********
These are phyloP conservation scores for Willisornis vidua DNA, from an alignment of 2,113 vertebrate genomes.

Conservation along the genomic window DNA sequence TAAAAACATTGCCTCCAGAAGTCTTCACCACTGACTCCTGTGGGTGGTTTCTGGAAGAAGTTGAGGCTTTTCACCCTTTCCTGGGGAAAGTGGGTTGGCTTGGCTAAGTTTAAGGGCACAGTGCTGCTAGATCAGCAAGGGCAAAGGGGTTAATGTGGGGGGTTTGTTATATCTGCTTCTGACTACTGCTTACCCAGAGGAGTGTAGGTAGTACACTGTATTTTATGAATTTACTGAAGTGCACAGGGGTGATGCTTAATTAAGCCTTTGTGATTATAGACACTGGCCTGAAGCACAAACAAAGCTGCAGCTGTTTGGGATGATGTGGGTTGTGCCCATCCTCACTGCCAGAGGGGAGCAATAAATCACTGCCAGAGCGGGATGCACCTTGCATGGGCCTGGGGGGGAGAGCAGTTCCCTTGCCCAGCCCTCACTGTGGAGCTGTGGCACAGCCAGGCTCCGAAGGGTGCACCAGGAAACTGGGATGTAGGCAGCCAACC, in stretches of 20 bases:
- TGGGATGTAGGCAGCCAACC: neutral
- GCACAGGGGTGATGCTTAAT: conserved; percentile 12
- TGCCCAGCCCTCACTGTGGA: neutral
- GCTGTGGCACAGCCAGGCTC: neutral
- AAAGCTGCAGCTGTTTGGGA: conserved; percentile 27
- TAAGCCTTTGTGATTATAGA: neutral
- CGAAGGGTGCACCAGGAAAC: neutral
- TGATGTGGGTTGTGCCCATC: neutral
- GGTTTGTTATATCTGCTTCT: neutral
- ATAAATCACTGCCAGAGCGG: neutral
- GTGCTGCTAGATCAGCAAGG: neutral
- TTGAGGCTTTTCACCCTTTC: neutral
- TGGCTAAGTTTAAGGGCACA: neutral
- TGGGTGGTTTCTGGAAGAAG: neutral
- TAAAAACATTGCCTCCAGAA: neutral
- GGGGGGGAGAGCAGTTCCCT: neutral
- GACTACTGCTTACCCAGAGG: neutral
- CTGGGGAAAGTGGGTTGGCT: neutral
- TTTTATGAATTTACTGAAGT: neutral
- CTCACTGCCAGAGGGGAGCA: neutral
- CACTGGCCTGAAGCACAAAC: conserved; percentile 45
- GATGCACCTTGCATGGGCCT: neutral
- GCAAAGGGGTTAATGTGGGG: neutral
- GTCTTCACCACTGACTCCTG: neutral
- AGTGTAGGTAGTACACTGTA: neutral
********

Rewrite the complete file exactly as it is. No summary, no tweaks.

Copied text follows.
These are phyloP conservation scores for Willisornis vidua DNA, from an alignment of 2,113 vertebrate genomes.

Conservation along the genomic window DNA sequence TAAAAACATTGCCTCCAGAAGTCTTCACCACTGACTCCTGTGGGTGGTTTCTGGAAGAAGTTGAGGCTTTTCACCCTTTCCTGGGGAAAGTGGGTTGGCTTGGCTAAGTTTAAGGGCACAGTGCTGCTAGATCAGCAAGGGCAAAGGGGTTAATGTGGGGGGTTTGTTATATCTGCTTCTGACTACTGCTTACCCAGAGGAGTGTAGGTAGTACACTGTATTTTATGAATTTACTGAAGTGCACAGGGGTGATGCTTAATTAAGCCTTTGTGATTATAGACACTGGCCTGAAGCACAAACAAAGCTGCAGCTGTTTGGGATGATGTGGGTTGTGCCCATCCTCACTGCCAGAGGGGAGCAATAAATCACTGCCAGAGCGGGATGCACCTTGCATGGGCCTGGGGGGGAGAGCAGTTCCCTTGCCCAGCCCTCACTGTGGAGCTGTGGCACAGCCAGGCTCCGAAGGGTGCACCAGGAAACTGGGATGTAGGCAGCCAACC, in stretches of 20 bases:
- TGGGATGTAGGCAGCCAACC: neutral
- GCACAGGGGTGATGCTTAAT: conserved; percentile 12
- TGCCCAGCCCTCACTGTGGA: neutral
- GCTGTGGCACAGCCAGGCTC: neutral
- AAAGCTGCAGCTGTTTGGGA: conserved; percentile 27
- TAAGCCTTTGTGATTATAGA: neutral
- CGAAGGGTGCACCAGGAAAC: neutral
- TGATGTGGGTTGTGCCCATC: neutral
- GGTTTGTTATATCTGCTTCT: neutral
- ATAAATCACTGCCAGAGCGG: neutral
- GTGCTGCTAGATCAGCAAGG: neutral
- TTGAGGCTTTTCACCCTTTC: neutral
- TGGCTAAGTTTAAGGGCACA: neutral
- TGGGTGGTTTCTGGAAGAAG: neutral
- TAAAAACATTGCCTCCAGAA: neutral
- GGGGGGGAGAGCAGTTCCCT: neutral
- GACTACTGCTTACCCAGAGG: neutral
- CTGGGGAAAGTGGGTTGGCT: neutral
- TTTTATGAATTTACTGAAGT: neutral
- CTCACTGCCAGAGGGGAGCA: neutral
- CACTGGCCTGAAGCACAAAC: conserved; percentile 45
- GATGCACCTTGCATGGGCCT: neutral
- GCAAAGGGGTTAATGTGGGG: neutral
- GTCTTCACCACTGACTCCTG: neutral
- AGTGTAGGTAGTACACTGTA: neutral